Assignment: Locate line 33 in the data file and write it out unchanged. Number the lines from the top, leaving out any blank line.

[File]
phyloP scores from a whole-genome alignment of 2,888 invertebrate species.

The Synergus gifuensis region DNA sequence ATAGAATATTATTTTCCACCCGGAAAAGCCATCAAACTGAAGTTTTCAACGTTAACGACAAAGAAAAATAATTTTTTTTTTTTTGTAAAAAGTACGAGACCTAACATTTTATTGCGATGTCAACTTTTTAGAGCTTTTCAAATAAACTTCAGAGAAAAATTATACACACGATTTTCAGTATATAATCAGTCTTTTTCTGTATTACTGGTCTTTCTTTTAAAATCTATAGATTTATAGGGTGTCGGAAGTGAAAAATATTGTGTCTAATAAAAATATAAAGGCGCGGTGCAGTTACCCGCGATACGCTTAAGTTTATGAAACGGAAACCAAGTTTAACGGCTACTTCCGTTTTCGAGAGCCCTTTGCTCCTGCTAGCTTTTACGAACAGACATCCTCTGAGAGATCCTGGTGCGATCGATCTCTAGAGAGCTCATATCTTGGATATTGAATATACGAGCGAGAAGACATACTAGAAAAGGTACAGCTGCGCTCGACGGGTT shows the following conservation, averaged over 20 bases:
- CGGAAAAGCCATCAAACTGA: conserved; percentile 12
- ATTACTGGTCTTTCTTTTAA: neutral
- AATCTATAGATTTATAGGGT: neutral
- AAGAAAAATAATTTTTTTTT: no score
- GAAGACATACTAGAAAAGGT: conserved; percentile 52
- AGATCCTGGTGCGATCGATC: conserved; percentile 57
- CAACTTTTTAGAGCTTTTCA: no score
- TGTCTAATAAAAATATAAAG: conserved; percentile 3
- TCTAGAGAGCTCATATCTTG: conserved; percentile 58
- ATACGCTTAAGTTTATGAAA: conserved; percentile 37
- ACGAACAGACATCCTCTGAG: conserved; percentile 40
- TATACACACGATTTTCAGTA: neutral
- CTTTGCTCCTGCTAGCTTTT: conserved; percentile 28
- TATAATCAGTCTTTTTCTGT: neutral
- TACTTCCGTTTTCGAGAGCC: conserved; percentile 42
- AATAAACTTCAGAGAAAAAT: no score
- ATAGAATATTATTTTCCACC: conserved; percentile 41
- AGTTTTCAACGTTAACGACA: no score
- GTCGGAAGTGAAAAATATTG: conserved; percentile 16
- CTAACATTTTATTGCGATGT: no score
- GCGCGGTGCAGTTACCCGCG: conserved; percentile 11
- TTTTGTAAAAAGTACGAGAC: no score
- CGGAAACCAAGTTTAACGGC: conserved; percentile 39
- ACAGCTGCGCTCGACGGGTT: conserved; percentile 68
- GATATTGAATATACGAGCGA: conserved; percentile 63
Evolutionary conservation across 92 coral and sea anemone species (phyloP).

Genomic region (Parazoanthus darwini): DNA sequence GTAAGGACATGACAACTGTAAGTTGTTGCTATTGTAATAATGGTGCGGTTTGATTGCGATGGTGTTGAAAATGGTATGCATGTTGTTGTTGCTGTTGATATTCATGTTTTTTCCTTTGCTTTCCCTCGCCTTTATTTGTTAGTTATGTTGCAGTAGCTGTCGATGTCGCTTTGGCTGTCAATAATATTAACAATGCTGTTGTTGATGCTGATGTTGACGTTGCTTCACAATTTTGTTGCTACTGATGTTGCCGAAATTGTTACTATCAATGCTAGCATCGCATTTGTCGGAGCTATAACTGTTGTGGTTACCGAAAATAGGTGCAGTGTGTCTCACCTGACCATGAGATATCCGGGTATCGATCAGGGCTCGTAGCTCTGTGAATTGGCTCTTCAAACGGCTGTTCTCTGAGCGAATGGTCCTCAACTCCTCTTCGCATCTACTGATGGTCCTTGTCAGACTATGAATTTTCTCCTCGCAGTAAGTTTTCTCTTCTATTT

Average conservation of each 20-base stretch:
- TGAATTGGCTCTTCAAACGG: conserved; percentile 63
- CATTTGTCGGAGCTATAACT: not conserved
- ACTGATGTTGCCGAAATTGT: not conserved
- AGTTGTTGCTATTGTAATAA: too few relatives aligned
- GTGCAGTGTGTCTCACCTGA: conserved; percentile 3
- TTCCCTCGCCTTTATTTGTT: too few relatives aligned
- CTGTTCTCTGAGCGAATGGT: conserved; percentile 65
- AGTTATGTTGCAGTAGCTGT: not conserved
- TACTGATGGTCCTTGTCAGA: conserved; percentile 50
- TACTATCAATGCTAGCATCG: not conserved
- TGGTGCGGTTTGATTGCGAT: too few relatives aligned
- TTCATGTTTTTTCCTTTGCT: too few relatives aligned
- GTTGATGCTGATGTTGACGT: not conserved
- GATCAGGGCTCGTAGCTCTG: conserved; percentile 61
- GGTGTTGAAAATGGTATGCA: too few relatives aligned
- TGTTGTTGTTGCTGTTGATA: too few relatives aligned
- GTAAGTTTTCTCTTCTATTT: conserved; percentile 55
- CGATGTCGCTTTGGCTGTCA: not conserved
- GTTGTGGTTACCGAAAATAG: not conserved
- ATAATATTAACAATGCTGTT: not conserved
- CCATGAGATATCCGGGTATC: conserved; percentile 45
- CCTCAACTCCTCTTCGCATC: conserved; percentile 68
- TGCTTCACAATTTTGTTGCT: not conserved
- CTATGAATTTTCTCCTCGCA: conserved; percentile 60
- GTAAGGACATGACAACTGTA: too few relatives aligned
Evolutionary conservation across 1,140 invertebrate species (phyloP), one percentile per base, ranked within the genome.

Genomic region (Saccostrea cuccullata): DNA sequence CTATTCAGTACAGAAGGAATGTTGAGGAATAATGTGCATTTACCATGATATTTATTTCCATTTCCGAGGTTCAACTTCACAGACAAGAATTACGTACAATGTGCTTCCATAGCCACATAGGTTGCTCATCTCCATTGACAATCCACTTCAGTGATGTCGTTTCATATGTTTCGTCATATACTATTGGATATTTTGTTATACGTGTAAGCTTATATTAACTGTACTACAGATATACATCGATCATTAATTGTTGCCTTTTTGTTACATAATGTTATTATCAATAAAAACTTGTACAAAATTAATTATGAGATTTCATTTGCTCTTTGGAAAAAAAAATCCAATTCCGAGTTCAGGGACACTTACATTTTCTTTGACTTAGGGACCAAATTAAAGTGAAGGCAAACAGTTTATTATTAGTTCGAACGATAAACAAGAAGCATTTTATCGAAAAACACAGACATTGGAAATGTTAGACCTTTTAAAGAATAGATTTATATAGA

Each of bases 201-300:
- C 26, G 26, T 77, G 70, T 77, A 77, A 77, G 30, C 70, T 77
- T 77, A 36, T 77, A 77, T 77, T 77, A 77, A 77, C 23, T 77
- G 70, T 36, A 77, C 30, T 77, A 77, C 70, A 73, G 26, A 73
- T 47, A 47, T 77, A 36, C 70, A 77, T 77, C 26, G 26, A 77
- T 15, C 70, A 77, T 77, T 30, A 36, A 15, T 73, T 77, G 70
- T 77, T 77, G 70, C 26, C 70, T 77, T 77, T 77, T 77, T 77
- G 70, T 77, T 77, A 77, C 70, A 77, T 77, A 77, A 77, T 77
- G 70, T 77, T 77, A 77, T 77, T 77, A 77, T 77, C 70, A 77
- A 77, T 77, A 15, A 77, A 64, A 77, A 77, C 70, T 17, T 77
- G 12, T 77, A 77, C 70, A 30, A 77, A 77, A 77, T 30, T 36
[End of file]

- ACTGATGTTGCCGAAATTGT: not conserved